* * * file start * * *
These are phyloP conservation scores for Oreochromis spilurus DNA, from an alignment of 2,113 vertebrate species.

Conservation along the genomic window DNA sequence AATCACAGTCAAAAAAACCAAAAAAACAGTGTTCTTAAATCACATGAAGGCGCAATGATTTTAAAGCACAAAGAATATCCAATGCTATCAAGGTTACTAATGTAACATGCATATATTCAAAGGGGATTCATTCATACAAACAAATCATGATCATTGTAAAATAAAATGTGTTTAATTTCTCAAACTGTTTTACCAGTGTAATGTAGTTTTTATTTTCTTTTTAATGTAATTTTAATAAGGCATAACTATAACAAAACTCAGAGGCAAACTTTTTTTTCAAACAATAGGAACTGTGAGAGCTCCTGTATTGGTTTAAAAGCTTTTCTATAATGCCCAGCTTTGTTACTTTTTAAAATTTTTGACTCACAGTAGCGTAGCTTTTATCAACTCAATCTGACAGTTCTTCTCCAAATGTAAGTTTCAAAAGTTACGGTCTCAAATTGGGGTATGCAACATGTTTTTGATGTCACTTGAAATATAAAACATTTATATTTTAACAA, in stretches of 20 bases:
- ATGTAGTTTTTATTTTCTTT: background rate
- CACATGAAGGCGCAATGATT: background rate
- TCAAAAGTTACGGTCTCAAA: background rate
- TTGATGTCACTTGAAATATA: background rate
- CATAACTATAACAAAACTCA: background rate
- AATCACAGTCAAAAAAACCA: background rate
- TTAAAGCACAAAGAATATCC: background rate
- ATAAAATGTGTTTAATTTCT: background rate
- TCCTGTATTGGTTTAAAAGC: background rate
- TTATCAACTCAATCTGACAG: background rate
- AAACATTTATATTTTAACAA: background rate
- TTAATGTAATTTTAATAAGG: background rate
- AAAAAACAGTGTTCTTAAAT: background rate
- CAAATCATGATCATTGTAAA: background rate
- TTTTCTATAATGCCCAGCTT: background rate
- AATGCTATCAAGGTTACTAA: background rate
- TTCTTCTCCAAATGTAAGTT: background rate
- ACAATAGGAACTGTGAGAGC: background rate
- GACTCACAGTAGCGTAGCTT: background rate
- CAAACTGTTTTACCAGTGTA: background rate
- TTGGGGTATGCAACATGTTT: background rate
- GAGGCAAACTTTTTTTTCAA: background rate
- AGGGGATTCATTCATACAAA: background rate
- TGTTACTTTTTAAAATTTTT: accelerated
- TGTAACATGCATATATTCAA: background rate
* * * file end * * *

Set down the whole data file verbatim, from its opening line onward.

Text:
These are phyloP conservation scores for Oreochromis spilurus DNA, from an alignment of 2,113 vertebrate species.

Conservation along the genomic window DNA sequence AATCACAGTCAAAAAAACCAAAAAAACAGTGTTCTTAAATCACATGAAGGCGCAATGATTTTAAAGCACAAAGAATATCCAATGCTATCAAGGTTACTAATGTAACATGCATATATTCAAAGGGGATTCATTCATACAAACAAATCATGATCATTGTAAAATAAAATGTGTTTAATTTCTCAAACTGTTTTACCAGTGTAATGTAGTTTTTATTTTCTTTTTAATGTAATTTTAATAAGGCATAACTATAACAAAACTCAGAGGCAAACTTTTTTTTCAAACAATAGGAACTGTGAGAGCTCCTGTATTGGTTTAAAAGCTTTTCTATAATGCCCAGCTTTGTTACTTTTTAAAATTTTTGACTCACAGTAGCGTAGCTTTTATCAACTCAATCTGACAGTTCTTCTCCAAATGTAAGTTTCAAAAGTTACGGTCTCAAATTGGGGTATGCAACATGTTTTTGATGTCACTTGAAATATAAAACATTTATATTTTAACAA, in stretches of 20 bases:
- ATGTAGTTTTTATTTTCTTT: background rate
- CACATGAAGGCGCAATGATT: background rate
- TCAAAAGTTACGGTCTCAAA: background rate
- TTGATGTCACTTGAAATATA: background rate
- CATAACTATAACAAAACTCA: background rate
- AATCACAGTCAAAAAAACCA: background rate
- TTAAAGCACAAAGAATATCC: background rate
- ATAAAATGTGTTTAATTTCT: background rate
- TCCTGTATTGGTTTAAAAGC: background rate
- TTATCAACTCAATCTGACAG: background rate
- AAACATTTATATTTTAACAA: background rate
- TTAATGTAATTTTAATAAGG: background rate
- AAAAAACAGTGTTCTTAAAT: background rate
- CAAATCATGATCATTGTAAA: background rate
- TTTTCTATAATGCCCAGCTT: background rate
- AATGCTATCAAGGTTACTAA: background rate
- TTCTTCTCCAAATGTAAGTT: background rate
- ACAATAGGAACTGTGAGAGC: background rate
- GACTCACAGTAGCGTAGCTT: background rate
- CAAACTGTTTTACCAGTGTA: background rate
- TTGGGGTATGCAACATGTTT: background rate
- GAGGCAAACTTTTTTTTCAA: background rate
- AGGGGATTCATTCATACAAA: background rate
- TGTTACTTTTTAAAATTTTT: accelerated
- TGTAACATGCATATATTCAA: background rate